Many people find themselves needing long-term care in later life, whether in a residential facility, nursing home, or with expert in-home care. Long-term care is expensive: A private room in a nursing home averages around $85,000 a year, though rates vary depending on your region and the type of facility. Long-term care insurance is a way to protect your retirement savings from overextension in the event you need long-term care accommodations.
Whether or not you’ll need long-term care insurance is a bit of a gamble. When you buy a policy, the insurance company is essentially betting you won’t live long enough to use the full value of your long-term care plan, or if you do live long enough, you won’t need extensive long-term care services. You’re betting, in both cases, that you will.
Recent studies find about a quarter of people spend $50,000 or more on long-term care in their lifetime. You might be more likely to need it if your parents or grandparents required long-term care, especially if you have a family history of Alzheimer’s.
Medicare, the federal government’s insurance plan for the elderly, typically does not cover the costs associated with long-term care. If you are over age 65 and you or your spouse worked and paid taxes for at least ten years, you’ll most likely qualify for Medicare, but you shouldn’t expect it to cover much of your long-term care expenses.
On the other hand, if you qualify for Medicaid, the program will pay for much if not all of the cost of long-term care. If you have Medicaid and buy a long-term care policy anyway, Medicaid becomes your secondary coverage, picking up costs the insurance doesn’t pay. But because of your low-income status, Medicaid would most likely have covered your care costs anyway, so you’d be paying for a policy you don’t need.
Long-term care insurance isn’t cheap. Premiums vary but average around $2,700 a year for a couple for a plan offering basic coverage. Premiums may also increase over time by anywhere from 20 to 130 percent annually, so if you purchase a policy now, you should expect to pay even more to renew it. If you are not financially able to continue making indefinite payments, you may not be able to afford long-term care insurance.
Long-term care insurance can be challenging to qualify for, with as many as two-thirds of applicants being turned away. The insurance company has strict requirements for health and mental status most people have a hard time meeting in older age. In some cases, you may still qualify with a pre-existing health condition. However, you’ll likely be “rated” for this condition and charged a higher premium.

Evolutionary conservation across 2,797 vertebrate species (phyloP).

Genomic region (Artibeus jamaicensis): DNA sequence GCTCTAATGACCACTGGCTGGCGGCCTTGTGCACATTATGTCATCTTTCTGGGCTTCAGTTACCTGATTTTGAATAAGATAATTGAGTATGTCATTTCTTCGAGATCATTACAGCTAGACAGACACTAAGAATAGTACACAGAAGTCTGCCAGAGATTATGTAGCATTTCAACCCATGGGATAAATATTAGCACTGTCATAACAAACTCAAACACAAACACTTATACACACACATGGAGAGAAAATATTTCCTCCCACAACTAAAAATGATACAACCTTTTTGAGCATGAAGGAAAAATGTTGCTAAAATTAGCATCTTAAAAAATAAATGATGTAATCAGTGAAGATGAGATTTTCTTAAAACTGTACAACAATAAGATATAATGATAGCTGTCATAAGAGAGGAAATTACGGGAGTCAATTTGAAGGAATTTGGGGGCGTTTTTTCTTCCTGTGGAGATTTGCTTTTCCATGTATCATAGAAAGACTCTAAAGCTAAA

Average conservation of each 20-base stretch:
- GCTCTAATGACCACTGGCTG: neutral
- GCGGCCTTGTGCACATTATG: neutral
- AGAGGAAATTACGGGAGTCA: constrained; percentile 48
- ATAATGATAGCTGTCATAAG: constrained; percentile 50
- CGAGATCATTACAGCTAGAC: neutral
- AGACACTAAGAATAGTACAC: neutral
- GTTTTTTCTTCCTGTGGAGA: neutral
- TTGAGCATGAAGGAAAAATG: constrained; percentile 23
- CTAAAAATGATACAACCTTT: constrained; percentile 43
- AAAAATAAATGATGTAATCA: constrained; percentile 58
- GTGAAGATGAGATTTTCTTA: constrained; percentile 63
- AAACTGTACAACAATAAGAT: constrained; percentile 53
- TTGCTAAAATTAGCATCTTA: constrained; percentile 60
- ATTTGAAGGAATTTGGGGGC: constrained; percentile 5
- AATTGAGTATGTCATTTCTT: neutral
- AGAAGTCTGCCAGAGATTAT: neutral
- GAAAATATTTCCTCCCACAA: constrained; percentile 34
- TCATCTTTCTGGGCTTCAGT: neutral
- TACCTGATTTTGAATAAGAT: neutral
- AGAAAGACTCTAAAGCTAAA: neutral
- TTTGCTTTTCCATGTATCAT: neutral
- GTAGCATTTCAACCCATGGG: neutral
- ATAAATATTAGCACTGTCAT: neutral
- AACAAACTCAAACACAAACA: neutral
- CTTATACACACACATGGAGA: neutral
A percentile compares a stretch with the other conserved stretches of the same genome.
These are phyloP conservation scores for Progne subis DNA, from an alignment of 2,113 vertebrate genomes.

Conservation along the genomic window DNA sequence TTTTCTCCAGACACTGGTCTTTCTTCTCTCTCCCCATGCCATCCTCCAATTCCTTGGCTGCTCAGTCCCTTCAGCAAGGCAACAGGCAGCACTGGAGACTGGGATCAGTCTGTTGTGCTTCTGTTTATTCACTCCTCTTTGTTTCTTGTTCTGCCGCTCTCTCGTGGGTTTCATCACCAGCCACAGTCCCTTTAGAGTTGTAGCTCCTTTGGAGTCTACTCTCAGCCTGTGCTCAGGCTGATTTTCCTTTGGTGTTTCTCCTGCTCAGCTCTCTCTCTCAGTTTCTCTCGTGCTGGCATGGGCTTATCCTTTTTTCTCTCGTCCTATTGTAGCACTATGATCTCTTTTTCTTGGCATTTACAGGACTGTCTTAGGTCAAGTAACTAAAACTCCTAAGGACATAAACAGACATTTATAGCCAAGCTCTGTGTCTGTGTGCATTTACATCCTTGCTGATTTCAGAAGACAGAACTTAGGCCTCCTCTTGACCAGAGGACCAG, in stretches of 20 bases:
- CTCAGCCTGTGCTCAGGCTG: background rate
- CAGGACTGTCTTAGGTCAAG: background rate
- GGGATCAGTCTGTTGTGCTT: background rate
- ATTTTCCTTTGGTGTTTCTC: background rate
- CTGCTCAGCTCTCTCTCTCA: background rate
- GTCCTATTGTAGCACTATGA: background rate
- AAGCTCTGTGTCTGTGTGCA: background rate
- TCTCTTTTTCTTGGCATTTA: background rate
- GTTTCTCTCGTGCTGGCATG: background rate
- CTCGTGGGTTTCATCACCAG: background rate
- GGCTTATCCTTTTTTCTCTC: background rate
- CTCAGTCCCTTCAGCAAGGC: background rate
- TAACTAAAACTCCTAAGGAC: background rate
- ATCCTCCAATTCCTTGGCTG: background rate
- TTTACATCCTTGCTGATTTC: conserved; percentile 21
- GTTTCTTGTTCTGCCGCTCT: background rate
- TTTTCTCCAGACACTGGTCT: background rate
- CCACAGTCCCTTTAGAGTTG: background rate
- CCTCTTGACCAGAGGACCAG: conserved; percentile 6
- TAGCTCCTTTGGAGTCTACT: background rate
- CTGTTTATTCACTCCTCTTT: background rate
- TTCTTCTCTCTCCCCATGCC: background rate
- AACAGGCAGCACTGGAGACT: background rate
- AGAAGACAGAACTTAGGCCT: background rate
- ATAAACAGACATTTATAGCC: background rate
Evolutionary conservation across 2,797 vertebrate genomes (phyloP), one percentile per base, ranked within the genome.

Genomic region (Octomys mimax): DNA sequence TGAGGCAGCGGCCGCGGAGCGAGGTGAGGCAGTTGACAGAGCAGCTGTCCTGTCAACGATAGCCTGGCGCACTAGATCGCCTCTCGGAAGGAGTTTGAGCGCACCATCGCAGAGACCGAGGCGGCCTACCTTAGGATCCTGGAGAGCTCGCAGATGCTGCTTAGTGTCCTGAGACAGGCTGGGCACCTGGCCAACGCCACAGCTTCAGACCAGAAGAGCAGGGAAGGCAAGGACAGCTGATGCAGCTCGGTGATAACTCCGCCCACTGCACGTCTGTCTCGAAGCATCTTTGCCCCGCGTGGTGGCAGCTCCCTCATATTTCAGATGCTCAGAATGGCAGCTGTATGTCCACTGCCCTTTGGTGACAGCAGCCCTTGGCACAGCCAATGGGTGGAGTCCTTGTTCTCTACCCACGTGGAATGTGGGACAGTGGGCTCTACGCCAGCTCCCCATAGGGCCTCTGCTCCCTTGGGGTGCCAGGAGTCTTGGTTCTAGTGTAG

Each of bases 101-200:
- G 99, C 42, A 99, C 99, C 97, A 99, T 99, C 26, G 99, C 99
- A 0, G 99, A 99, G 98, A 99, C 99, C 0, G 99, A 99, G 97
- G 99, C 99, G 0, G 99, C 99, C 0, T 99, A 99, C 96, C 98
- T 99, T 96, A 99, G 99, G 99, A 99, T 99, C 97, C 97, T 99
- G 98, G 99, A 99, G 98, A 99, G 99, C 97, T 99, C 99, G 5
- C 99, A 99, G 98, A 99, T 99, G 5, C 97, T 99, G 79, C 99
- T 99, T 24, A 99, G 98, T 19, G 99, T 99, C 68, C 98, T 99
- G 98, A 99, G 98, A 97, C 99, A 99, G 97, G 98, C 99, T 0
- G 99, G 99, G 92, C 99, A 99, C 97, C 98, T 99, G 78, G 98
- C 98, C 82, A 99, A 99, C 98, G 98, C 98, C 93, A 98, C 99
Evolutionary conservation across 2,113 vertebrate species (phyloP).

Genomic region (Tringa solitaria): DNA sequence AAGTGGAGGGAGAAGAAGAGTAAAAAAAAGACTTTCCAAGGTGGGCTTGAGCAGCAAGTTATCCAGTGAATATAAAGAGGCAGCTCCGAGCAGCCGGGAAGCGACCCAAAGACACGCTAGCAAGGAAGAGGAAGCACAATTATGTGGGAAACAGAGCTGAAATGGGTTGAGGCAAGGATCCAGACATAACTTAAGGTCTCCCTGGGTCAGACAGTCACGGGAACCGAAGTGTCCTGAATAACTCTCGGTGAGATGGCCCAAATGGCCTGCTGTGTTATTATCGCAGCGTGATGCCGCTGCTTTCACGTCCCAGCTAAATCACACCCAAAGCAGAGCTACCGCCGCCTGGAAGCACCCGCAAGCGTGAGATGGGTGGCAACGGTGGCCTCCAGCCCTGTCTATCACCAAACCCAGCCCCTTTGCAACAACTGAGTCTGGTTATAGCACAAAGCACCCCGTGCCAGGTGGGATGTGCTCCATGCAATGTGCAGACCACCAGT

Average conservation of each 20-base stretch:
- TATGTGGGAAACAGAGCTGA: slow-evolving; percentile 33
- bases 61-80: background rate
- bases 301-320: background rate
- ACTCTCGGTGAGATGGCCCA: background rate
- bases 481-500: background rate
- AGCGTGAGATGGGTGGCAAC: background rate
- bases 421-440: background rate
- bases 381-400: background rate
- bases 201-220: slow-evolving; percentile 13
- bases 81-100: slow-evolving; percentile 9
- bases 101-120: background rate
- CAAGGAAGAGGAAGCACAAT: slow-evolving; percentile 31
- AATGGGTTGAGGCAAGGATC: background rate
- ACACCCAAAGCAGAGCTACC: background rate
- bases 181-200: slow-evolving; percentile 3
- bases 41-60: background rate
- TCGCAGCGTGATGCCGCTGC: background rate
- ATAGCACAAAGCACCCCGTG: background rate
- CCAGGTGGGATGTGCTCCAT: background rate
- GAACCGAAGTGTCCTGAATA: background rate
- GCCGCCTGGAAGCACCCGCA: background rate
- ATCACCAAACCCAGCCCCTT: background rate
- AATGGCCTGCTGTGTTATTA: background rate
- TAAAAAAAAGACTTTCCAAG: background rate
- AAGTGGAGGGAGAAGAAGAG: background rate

Like all insurance coverage, you can choose between policies offering basic coverage of a few thousand dollars per year toward long-term care, all the way to extensive plans with generous daily and lifetime benefits. You should base the amount of coverage you purchase on your best guess of how much you’ll need, coupled with your knowledge of the cost of long-term care. Those costs vary depending on your region and the type of care you need.
You can also purchase joint policies if you need coverage for both you and your spouse, and some of these come with additional benefits. For instance, if you buy a policy with a three-year benefit period for yourself and a three-year benefit period for your spouse as a joint policy, you’ll typically pay less than you would for one six-year policy. Plus, you may be able to use the six total years you’ve purchased flexibly between you (for example, if only one spouse ends up needing it, he or she may be able to use all six years of coverage).
You should meet with your financial advisor to determine how much care you can safely cover using your retirement savings and investments, and how much insurance you should consider purchasing to pay for the rest.
The best age to apply for long-term care insurance is when you’re in your 50s and nearing retirement age but still in great physical and mental health. Not only are you more likely to qualify, but you’ll also be more likely to receive a “good health bonus” which may reduce your premiums which still applies even as your health declines.
Of course, while the premiums will be lower if you buy your insurance in your 50s, you’ll also have to pay those premiums longer. But if you gamble and wait to purchase it, your health could decline to the point you no longer qualify or have to pay exorbitant premiums anyway.
Long-term care policies usually have maximum daily benefits (MDB), elimination periods (EP) and policy maximums. Companies set MDBs to cap the amount paid out each day and EPs are a set waiting periods between when you need care due to illness or injury and when the policy starts paying benefits. All three of these limitations vary depending on which policy you buy.
Other limitations you might see include not paying benefits for injuries suffered from things like attempted suicide, illegal acts or things covered under worker’s compensation laws. Long-term care policies also might limit benefits if you receive treatment in drug and alcohol facilities, mental institutions or internationally-located facilities.
Long-term care insurance can be a vital safety net for many people, but it’s not for everyone. Talk to your financial advisor about all of these factors to decide if a policy is right for you.